If you’re over 60 and looking for a decent job, good luck. Senior employment might just be harder than diamonds; sadly viewed with less value.
I’ve been trying to find work for a couple months now. Using local newspaper want ads, employment agencies and various work-find sites on the Internet, I’ve submitted my résumé and cover letter to over 400 companies, firms that supposedly are looking for employees with my skills and experience.
I’m still looking.
Maybe F. Scott Fitzgerald was right when he said, “There are no second acts in American lives.” But look at Cher, Tony Bennett, and The Supremes. John Glenn. The Volkswagen Beetle, for crying out loud.
Suddenly Trivia: How many US workers are over 65? a) 2 million, b) 4 million, c) 6 million?
If they can do it, why can’t I?
From what I read, there are about a million seniors across the land asking that exact same question. Unfortunately, if your retirement dream doesn’t include a career bagging groceries or asking, “Do you want fries with that?” you’ve got problems.
That’s the dirty little secret about senior employment.
In fact, every article I see about the growing roster of senior employed sings how easy it is for old coots to find dream jobs after they become bored with golf, travel, or sitting around getting bored with the husband.
Horse hockey! That job market crying for experienced employees we keep hearing about? Most employers would rather hire Martians than mature Americans.
At one personnel department recently, a 20-something – huge Tommy Hilfiger pants hanging off his butt, backward Marlin’s cap, and with only a bare street command English – was far better received than I. At another, I was kept waiting two hours for a two-minute interview. I imagine they hoped I’d grow impatient and leave.
The hard truth is, our age makes employers uncomfortable.
I create ads. That’s what I’ve done for over 40 years, selling literally millions of dollars worth of soap, cereal, software, soups, and services. Today, all that is meaningless. I have learned, sadly, that once past 60, the business world demands that you must start from scratch. That’s why formerly successful executives now bag groceries at Publix.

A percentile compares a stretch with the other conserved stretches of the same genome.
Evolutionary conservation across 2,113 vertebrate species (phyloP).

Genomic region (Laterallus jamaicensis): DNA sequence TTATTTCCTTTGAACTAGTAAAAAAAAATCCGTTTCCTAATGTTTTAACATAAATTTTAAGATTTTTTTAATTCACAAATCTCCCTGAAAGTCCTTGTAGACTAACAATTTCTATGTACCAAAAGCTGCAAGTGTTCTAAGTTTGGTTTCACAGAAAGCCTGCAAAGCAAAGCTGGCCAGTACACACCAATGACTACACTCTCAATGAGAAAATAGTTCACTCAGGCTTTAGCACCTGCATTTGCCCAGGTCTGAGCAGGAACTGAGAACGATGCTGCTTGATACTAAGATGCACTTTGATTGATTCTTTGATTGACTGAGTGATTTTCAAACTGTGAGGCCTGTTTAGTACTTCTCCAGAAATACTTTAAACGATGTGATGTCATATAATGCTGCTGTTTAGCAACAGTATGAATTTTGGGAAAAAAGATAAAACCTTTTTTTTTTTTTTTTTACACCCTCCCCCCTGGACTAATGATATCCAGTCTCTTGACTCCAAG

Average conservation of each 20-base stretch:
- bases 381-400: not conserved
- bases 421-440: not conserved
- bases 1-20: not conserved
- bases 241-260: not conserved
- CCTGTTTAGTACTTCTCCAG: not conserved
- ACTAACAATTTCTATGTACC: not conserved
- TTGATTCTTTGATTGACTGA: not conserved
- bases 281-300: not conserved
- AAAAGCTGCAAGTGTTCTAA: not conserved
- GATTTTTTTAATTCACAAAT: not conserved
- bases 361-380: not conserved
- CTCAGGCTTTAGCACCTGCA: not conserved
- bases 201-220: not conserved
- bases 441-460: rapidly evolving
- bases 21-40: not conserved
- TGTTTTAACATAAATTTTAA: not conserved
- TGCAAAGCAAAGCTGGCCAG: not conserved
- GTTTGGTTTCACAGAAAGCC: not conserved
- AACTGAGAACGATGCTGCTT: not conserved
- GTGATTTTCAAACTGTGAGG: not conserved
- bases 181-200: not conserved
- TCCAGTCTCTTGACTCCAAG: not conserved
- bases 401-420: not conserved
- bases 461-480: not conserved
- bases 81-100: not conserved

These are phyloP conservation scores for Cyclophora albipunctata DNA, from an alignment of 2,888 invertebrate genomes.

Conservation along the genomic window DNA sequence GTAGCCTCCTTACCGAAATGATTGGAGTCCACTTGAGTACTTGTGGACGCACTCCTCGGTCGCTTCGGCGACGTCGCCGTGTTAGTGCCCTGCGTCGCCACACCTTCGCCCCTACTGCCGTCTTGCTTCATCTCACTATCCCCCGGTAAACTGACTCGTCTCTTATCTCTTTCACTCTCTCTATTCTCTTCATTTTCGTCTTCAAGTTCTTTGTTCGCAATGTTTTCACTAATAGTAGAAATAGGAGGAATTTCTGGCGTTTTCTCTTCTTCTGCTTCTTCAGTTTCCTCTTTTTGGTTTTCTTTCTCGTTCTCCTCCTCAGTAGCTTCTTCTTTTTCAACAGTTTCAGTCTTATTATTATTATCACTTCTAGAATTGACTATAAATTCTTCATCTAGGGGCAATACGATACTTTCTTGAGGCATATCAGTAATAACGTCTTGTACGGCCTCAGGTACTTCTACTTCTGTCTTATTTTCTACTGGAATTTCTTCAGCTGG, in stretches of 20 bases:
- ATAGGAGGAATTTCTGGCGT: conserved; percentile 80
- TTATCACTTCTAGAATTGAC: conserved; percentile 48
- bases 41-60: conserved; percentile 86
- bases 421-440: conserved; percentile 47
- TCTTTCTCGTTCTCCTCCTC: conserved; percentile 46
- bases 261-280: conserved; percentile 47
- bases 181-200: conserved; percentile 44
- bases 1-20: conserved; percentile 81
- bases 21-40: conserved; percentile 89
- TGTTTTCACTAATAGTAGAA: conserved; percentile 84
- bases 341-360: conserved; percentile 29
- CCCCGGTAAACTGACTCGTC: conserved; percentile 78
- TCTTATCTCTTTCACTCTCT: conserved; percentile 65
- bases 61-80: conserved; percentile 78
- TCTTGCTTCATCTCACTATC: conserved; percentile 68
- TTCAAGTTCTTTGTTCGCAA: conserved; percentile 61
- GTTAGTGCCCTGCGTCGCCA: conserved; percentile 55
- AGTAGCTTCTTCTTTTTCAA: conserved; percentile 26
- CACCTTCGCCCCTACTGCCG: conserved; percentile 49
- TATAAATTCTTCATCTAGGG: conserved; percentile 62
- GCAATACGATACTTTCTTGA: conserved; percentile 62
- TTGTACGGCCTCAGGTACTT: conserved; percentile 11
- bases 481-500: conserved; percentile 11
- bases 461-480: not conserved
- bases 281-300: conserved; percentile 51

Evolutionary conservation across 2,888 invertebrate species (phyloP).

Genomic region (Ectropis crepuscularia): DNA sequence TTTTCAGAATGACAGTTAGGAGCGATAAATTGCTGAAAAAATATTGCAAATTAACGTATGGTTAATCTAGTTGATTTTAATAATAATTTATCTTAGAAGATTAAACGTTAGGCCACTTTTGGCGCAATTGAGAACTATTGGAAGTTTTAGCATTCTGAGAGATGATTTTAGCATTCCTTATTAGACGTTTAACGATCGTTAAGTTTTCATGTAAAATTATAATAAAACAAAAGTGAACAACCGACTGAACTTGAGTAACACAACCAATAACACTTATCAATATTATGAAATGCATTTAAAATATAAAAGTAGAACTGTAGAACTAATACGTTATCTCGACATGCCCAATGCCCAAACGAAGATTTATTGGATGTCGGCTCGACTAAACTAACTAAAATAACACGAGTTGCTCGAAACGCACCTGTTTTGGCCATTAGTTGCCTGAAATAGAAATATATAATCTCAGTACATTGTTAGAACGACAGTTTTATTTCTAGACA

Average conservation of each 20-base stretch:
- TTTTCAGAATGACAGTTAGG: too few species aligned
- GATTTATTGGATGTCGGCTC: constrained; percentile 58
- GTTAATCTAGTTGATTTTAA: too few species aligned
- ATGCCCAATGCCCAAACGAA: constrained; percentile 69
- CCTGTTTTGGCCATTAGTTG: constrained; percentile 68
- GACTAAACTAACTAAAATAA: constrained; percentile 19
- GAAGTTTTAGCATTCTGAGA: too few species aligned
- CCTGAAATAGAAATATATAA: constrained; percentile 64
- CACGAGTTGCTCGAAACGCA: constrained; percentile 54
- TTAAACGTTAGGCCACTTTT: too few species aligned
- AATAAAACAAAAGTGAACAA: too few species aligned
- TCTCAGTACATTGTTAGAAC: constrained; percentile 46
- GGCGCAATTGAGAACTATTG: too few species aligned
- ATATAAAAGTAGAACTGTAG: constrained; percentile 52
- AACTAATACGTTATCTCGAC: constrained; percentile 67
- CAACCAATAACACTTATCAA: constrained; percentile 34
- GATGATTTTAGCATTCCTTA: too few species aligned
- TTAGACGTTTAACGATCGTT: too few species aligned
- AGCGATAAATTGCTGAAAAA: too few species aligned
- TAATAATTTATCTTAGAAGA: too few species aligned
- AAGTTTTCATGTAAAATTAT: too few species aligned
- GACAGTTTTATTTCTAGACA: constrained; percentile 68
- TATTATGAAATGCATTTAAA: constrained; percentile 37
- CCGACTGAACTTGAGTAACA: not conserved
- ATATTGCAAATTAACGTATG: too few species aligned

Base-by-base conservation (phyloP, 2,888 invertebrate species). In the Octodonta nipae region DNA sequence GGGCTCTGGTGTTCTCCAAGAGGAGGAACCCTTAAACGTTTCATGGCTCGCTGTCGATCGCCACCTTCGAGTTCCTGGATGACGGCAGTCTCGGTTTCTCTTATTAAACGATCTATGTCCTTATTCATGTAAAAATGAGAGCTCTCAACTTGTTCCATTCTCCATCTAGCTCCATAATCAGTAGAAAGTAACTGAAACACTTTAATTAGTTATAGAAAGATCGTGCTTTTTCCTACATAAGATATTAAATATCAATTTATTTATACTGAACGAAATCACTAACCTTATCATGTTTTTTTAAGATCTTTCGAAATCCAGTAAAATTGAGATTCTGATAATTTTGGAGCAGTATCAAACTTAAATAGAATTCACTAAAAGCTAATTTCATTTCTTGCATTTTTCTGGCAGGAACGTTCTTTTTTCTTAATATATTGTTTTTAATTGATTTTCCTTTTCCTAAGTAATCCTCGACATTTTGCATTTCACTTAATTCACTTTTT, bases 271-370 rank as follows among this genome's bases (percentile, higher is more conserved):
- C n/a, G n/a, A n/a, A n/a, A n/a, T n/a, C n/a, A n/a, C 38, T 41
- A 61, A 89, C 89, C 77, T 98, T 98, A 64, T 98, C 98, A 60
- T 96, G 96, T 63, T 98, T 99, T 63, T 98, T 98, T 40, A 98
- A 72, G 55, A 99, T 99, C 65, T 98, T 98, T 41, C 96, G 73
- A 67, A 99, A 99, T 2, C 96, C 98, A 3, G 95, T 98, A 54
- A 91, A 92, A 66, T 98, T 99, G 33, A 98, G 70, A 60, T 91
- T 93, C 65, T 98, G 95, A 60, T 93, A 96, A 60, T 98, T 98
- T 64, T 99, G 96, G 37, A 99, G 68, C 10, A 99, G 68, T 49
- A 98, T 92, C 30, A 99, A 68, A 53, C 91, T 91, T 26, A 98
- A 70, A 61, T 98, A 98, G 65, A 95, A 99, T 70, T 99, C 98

Older workers come into job interviews with experience, skills, patience, and a strong work ethic. We’re met by “The Look,” that oh-my-god-why-didn’t-someone-tell-me-you’re-old look that you get to know and fear if you’re over 50 and looking for a job. Not seeing you as an actual human being, interviewers usually turn you into their father or a child. After that, it’s all downhill.
I’ve learned that it’s an especially bad sign when the interviewer asks me about the good old days of advertising. “Yeah, Sonny, I chiseled those gems out on clay tablets. In Sanskrit.”
AARP suggests that we remind potential employers that our age gives us more ability, maturity, experience, and judgment. That we work harder, with a greater commitment to quality, punctuality, and loyalty.
Sounds good, but negative stereotyping trumps all that.
Remember the saying: “Cunning and experience always win out over youth and exuberance.” Let’s hope it’s true. For if we are to live out our lives in comfort, at least a million of us need to get some cunning. And fast!
Old and poor ain’t cuttin’ it.
Suddenly Trivia Answer: b) 4 million, according to The Economist.
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